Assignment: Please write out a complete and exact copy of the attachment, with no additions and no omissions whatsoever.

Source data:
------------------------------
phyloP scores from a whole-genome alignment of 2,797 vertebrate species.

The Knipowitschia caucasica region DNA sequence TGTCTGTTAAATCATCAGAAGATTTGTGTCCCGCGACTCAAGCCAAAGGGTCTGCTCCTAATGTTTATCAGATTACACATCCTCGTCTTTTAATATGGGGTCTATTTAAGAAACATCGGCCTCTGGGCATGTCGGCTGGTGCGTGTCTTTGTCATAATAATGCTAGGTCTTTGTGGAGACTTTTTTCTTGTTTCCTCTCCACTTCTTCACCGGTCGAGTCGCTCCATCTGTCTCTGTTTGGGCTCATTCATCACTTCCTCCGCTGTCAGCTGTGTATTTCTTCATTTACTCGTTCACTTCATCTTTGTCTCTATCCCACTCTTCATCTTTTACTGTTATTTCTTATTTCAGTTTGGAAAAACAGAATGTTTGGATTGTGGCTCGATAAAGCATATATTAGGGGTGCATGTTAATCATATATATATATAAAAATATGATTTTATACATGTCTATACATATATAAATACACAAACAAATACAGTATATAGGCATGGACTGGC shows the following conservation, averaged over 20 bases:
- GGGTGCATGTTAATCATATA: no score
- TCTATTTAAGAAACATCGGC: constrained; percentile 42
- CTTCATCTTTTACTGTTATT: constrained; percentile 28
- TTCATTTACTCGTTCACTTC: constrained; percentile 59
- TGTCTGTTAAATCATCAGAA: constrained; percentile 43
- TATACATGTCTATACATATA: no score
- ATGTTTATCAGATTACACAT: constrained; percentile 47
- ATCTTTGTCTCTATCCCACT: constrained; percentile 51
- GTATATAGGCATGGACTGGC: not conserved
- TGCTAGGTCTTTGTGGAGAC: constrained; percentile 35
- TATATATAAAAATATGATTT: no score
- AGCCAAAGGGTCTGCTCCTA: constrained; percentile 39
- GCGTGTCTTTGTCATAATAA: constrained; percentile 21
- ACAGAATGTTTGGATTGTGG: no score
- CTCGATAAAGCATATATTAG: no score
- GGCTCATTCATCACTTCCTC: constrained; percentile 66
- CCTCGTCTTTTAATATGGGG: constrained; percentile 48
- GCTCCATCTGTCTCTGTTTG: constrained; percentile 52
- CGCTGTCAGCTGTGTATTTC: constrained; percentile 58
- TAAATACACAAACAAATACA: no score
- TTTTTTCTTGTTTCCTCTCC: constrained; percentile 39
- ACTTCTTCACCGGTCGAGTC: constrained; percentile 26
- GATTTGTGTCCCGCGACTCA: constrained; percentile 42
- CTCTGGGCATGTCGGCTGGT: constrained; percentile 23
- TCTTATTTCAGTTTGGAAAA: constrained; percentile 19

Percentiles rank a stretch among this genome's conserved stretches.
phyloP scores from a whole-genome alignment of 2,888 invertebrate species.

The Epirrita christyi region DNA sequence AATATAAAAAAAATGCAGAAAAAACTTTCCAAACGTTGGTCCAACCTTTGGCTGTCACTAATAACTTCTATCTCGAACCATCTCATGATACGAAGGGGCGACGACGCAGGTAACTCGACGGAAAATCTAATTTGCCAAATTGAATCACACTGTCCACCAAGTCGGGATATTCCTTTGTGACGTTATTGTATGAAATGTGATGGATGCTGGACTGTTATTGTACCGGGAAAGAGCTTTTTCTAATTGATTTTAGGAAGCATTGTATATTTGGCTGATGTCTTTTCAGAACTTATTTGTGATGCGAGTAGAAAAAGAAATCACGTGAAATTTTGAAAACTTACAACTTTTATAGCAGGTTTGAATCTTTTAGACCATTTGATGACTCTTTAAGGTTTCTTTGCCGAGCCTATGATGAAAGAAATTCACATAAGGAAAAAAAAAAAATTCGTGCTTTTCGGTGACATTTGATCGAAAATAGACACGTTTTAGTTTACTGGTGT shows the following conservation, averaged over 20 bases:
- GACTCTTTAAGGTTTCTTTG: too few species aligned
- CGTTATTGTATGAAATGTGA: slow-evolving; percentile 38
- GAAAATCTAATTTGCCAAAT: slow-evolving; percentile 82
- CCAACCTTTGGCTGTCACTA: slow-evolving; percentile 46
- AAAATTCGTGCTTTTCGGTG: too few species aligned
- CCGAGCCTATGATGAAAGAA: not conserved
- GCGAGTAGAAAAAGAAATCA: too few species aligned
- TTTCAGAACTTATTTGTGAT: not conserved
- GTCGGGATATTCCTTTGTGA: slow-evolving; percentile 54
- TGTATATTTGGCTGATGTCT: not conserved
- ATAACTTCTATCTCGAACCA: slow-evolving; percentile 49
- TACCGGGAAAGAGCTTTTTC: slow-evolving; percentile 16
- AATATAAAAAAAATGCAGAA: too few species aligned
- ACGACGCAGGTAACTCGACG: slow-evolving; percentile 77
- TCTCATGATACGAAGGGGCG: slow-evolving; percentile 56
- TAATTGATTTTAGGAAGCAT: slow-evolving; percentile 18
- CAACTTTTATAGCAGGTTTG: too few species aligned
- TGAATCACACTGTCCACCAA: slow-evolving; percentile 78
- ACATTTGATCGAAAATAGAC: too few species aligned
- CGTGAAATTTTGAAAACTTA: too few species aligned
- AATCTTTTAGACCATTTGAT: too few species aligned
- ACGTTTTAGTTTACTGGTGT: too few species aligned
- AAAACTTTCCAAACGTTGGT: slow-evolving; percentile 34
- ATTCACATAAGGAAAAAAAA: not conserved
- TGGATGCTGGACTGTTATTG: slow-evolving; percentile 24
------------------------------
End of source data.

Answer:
phyloP scores from a whole-genome alignment of 2,797 vertebrate species.

The Knipowitschia caucasica region DNA sequence TGTCTGTTAAATCATCAGAAGATTTGTGTCCCGCGACTCAAGCCAAAGGGTCTGCTCCTAATGTTTATCAGATTACACATCCTCGTCTTTTAATATGGGGTCTATTTAAGAAACATCGGCCTCTGGGCATGTCGGCTGGTGCGTGTCTTTGTCATAATAATGCTAGGTCTTTGTGGAGACTTTTTTCTTGTTTCCTCTCCACTTCTTCACCGGTCGAGTCGCTCCATCTGTCTCTGTTTGGGCTCATTCATCACTTCCTCCGCTGTCAGCTGTGTATTTCTTCATTTACTCGTTCACTTCATCTTTGTCTCTATCCCACTCTTCATCTTTTACTGTTATTTCTTATTTCAGTTTGGAAAAACAGAATGTTTGGATTGTGGCTCGATAAAGCATATATTAGGGGTGCATGTTAATCATATATATATATAAAAATATGATTTTATACATGTCTATACATATATAAATACACAAACAAATACAGTATATAGGCATGGACTGGC shows the following conservation, averaged over 20 bases:
- GGGTGCATGTTAATCATATA: no score
- TCTATTTAAGAAACATCGGC: constrained; percentile 42
- CTTCATCTTTTACTGTTATT: constrained; percentile 28
- TTCATTTACTCGTTCACTTC: constrained; percentile 59
- TGTCTGTTAAATCATCAGAA: constrained; percentile 43
- TATACATGTCTATACATATA: no score
- ATGTTTATCAGATTACACAT: constrained; percentile 47
- ATCTTTGTCTCTATCCCACT: constrained; percentile 51
- GTATATAGGCATGGACTGGC: not conserved
- TGCTAGGTCTTTGTGGAGAC: constrained; percentile 35
- TATATATAAAAATATGATTT: no score
- AGCCAAAGGGTCTGCTCCTA: constrained; percentile 39
- GCGTGTCTTTGTCATAATAA: constrained; percentile 21
- ACAGAATGTTTGGATTGTGG: no score
- CTCGATAAAGCATATATTAG: no score
- GGCTCATTCATCACTTCCTC: constrained; percentile 66
- CCTCGTCTTTTAATATGGGG: constrained; percentile 48
- GCTCCATCTGTCTCTGTTTG: constrained; percentile 52
- CGCTGTCAGCTGTGTATTTC: constrained; percentile 58
- TAAATACACAAACAAATACA: no score
- TTTTTTCTTGTTTCCTCTCC: constrained; percentile 39
- ACTTCTTCACCGGTCGAGTC: constrained; percentile 26
- GATTTGTGTCCCGCGACTCA: constrained; percentile 42
- CTCTGGGCATGTCGGCTGGT: constrained; percentile 23
- TCTTATTTCAGTTTGGAAAA: constrained; percentile 19

Percentiles rank a stretch among this genome's conserved stretches.
phyloP scores from a whole-genome alignment of 2,888 invertebrate species.

The Epirrita christyi region DNA sequence AATATAAAAAAAATGCAGAAAAAACTTTCCAAACGTTGGTCCAACCTTTGGCTGTCACTAATAACTTCTATCTCGAACCATCTCATGATACGAAGGGGCGACGACGCAGGTAACTCGACGGAAAATCTAATTTGCCAAATTGAATCACACTGTCCACCAAGTCGGGATATTCCTTTGTGACGTTATTGTATGAAATGTGATGGATGCTGGACTGTTATTGTACCGGGAAAGAGCTTTTTCTAATTGATTTTAGGAAGCATTGTATATTTGGCTGATGTCTTTTCAGAACTTATTTGTGATGCGAGTAGAAAAAGAAATCACGTGAAATTTTGAAAACTTACAACTTTTATAGCAGGTTTGAATCTTTTAGACCATTTGATGACTCTTTAAGGTTTCTTTGCCGAGCCTATGATGAAAGAAATTCACATAAGGAAAAAAAAAAAATTCGTGCTTTTCGGTGACATTTGATCGAAAATAGACACGTTTTAGTTTACTGGTGT shows the following conservation, averaged over 20 bases:
- GACTCTTTAAGGTTTCTTTG: too few species aligned
- CGTTATTGTATGAAATGTGA: slow-evolving; percentile 38
- GAAAATCTAATTTGCCAAAT: slow-evolving; percentile 82
- CCAACCTTTGGCTGTCACTA: slow-evolving; percentile 46
- AAAATTCGTGCTTTTCGGTG: too few species aligned
- CCGAGCCTATGATGAAAGAA: not conserved
- GCGAGTAGAAAAAGAAATCA: too few species aligned
- TTTCAGAACTTATTTGTGAT: not conserved
- GTCGGGATATTCCTTTGTGA: slow-evolving; percentile 54
- TGTATATTTGGCTGATGTCT: not conserved
- ATAACTTCTATCTCGAACCA: slow-evolving; percentile 49
- TACCGGGAAAGAGCTTTTTC: slow-evolving; percentile 16
- AATATAAAAAAAATGCAGAA: too few species aligned
- ACGACGCAGGTAACTCGACG: slow-evolving; percentile 77
- TCTCATGATACGAAGGGGCG: slow-evolving; percentile 56
- TAATTGATTTTAGGAAGCAT: slow-evolving; percentile 18
- CAACTTTTATAGCAGGTTTG: too few species aligned
- TGAATCACACTGTCCACCAA: slow-evolving; percentile 78
- ACATTTGATCGAAAATAGAC: too few species aligned
- CGTGAAATTTTGAAAACTTA: too few species aligned
- AATCTTTTAGACCATTTGAT: too few species aligned
- ACGTTTTAGTTTACTGGTGT: too few species aligned
- AAAACTTTCCAAACGTTGGT: slow-evolving; percentile 34
- ATTCACATAAGGAAAAAAAA: not conserved
- TGGATGCTGGACTGTTATTG: slow-evolving; percentile 24